Dr Peter Forster, a senior lecturer in archaeogenetics at Anglia Ruskin University in Cambridge who carried out some of the genetic work, said: "The founder populations cannot have been very big. We are talking about just a few hundred individuals."My gut reaction to this (without any empirical data, mind you) is that, like the original MtDNA research that was done in the late 1980s by Cann, Stoneking and Wilson, there will prove to be holes in the study. Aside from this, I can think of a few things that would make this not as clear-cut a case as it seems. For starters, What about the clearly modern humans that were in place in the Near East around 100-110 ky BP at the sites of Skhul and Qafzeh? Did these newcomers not interbreed with them? Did this population really "fail" as the story relates? Modern modern humans seem to survive just fine when conditions dry out. On the other hand, John Shea suggests that a similar conclusion may be inferred:
Homo sapiens, known casually as "modern humans", are thought to have first evolved around 195,000 years ago in east Africa – the earliest remains from that time were uncovered near the Omo River in Ethiopia.
It is thought that by 150,000 years ago these early modern humans had managed to spread to other parts of Africa and fossilised remains have been found on the Cape of Good Hope in South Africa.
Absent archaeological evidence for a migration of early modern humans out of Africa during the Early MP, the presence of early modern humans ca. 80–130 Kyr, suggests that the Levant was part of a broader region of modern human origins and initial dispersal that encompassed much of Africa. The recent discovery of somewhat older early modern humans at Herto in the MiddleAwashValley, Ethiopia (White et al., 2003), and better dating of the Omo Kibish fossils (Leakey et al., 1969; Shea et al., 2002) will doubtless clarify the evolutionary relationships between African and Levantine late Middle Pleistocene human populations. It is important that we keep an open mind about continuity between the Skhul/Qafzeh humans and later Levantine populations. The gap in the Levantine record for modern humans’ presence in region between 40 and 80Kyr could indicate that the Skhul/Qafzeh humans were an evolutionary dead end with no post-MP descendants (Shea, 2003a, p. 181). The UP human populations of the Levant and Europe may be descended from modern human populations who arrived in the Levant after 40–50 Kyr.1I will be curious to read the study when it comes out.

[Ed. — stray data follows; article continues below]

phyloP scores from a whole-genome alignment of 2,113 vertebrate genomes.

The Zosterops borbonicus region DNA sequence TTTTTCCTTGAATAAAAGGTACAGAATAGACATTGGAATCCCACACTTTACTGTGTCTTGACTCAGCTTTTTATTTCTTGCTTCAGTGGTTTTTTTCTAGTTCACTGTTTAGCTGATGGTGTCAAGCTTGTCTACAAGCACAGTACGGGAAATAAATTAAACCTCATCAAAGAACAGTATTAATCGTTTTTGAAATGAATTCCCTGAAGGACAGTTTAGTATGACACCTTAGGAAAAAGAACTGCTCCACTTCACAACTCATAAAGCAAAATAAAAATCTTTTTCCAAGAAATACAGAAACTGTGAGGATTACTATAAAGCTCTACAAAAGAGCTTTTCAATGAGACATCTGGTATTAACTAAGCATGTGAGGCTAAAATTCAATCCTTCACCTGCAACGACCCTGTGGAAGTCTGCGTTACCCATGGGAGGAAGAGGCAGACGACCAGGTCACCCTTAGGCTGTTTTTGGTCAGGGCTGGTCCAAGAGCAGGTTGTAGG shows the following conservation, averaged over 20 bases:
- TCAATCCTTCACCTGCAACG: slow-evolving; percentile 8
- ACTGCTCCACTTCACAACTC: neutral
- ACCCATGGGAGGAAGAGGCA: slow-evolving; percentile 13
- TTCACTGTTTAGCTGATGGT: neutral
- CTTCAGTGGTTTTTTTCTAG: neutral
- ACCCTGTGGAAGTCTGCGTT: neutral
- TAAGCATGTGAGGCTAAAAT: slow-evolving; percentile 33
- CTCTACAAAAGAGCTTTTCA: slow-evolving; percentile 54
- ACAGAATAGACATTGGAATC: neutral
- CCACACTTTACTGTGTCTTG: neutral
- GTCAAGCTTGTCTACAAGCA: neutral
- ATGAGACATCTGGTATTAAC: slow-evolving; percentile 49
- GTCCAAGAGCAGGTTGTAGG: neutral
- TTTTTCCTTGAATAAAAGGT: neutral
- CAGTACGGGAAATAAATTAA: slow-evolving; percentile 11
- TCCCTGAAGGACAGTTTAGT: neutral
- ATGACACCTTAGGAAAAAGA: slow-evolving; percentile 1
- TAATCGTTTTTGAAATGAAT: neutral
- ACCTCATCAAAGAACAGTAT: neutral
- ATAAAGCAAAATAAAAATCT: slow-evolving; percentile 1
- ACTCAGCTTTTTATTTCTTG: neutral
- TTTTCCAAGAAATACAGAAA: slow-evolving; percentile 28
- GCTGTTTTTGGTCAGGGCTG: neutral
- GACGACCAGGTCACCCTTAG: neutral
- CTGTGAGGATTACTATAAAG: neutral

1Shea, J. (2003) The Middle Paleolithic of the East Mediterranean Levant. Journal of World Prehistory. 17(4): 313-394